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London nurse appointed 'honorary nurse' to the Queen

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Jane Carey-Harris, a former theatre nurse, has been given the title in recognition of her contribution to military nursing.

The appointment of Queen’s Honorary Nurse falls to only two army nurses at a time, one regular and one reserve. 

The current regular incumbent is Colonel Pete Childerley, director of army nursing. 

Ms Carey-Harris took up the reserve appointment on 1 March.

The duties of the Queen’s honorary nurse are mainly of a representational nature and include, for example, attendance at investitures and other formal events where the Queen is present.

Ms Carey-Harris has served in the Territorial Army since 1977 and was the senior theatre sister with 34 Field Hospital on its deployment to Iraq in 2003.

She was promoted to colonel in 2010 and is commanding officer of 306 Hospital Support Medical Regiment (Volunteers). She is also currently assistant director of transition for NHS South West London.

NHS London chief nurse Trish Morris-Thompson said: “We are very proud of Jane’s achievement in being appointed as one of two honorary nurses to the Queen.

“This accolade is testament to Jane’s dedication to the nursing profession and expertise in her field, and her work should be held up as an example to follow of the high quality of care, compassion and dedication we expect of all our nurses in London.”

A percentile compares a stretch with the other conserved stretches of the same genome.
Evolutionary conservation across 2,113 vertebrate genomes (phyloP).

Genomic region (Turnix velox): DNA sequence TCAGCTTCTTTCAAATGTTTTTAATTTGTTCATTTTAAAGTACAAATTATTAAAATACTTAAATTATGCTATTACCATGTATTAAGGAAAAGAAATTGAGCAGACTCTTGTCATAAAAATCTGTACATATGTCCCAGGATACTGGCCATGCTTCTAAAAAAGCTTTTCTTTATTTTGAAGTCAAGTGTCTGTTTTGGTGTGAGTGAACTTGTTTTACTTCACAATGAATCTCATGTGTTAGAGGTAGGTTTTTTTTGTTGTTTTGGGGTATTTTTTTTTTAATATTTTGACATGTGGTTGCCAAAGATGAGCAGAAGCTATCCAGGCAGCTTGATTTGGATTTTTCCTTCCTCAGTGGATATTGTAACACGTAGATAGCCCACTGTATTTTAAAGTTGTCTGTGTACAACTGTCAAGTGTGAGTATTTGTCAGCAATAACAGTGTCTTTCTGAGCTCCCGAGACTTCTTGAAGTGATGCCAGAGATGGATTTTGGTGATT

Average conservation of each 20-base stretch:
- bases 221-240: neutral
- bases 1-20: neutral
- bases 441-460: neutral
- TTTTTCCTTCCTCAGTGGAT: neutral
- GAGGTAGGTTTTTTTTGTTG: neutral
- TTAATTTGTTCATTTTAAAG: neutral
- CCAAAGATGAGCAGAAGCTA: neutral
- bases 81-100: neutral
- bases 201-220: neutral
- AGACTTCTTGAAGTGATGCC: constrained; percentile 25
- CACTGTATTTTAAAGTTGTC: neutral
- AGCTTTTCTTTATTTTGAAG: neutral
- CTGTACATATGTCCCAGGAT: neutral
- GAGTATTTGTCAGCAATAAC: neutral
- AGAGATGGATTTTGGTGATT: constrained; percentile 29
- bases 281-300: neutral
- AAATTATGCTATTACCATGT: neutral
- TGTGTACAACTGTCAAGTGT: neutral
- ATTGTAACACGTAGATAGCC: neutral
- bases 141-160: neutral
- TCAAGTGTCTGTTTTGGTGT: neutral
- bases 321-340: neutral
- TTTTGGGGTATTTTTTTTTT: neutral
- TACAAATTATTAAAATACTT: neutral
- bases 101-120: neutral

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Readers' comments (2)

  • Wow what an honour to have the title of the Queens Nurse. I remember way back in the 70's when I was applying for my nurse training, I asked the leader of the St Johns ambulance brigade or was it the British red cross? Anyway i was a member of them both when i was about 15 and the leader was a Queens Nurse who I got for my reference and I was as proud as punch to have someone so "important" giving me a glowing reference!

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  • A friend of mine who also served in the TA, many moons ago, was honorary surgeon to the queen. A proud title but as it says above the post is representative and does not mean you actually treat the royal family.

    He had the privilege of attending Princess Margaret's wedding and was expected to attend anybody who fainted or took ill in the Abbey. However, when the first person fainted he went and performed his duties but on bending over his patient he split his trousers right up the back seam! Unfortunately this dress uniform of the RAMC consisted of a very short waist-length jacket rather resembling that of a matador (and he had to wear boots with spurs even though he had never ridden a horse). He spent the rest of service seated and in prayer that nobody else would be taken ill on this occasion! I am not sure what followed when all the guests left the Abbey regarding the protocol he had to follow but I do know that he was one of the last to leave.

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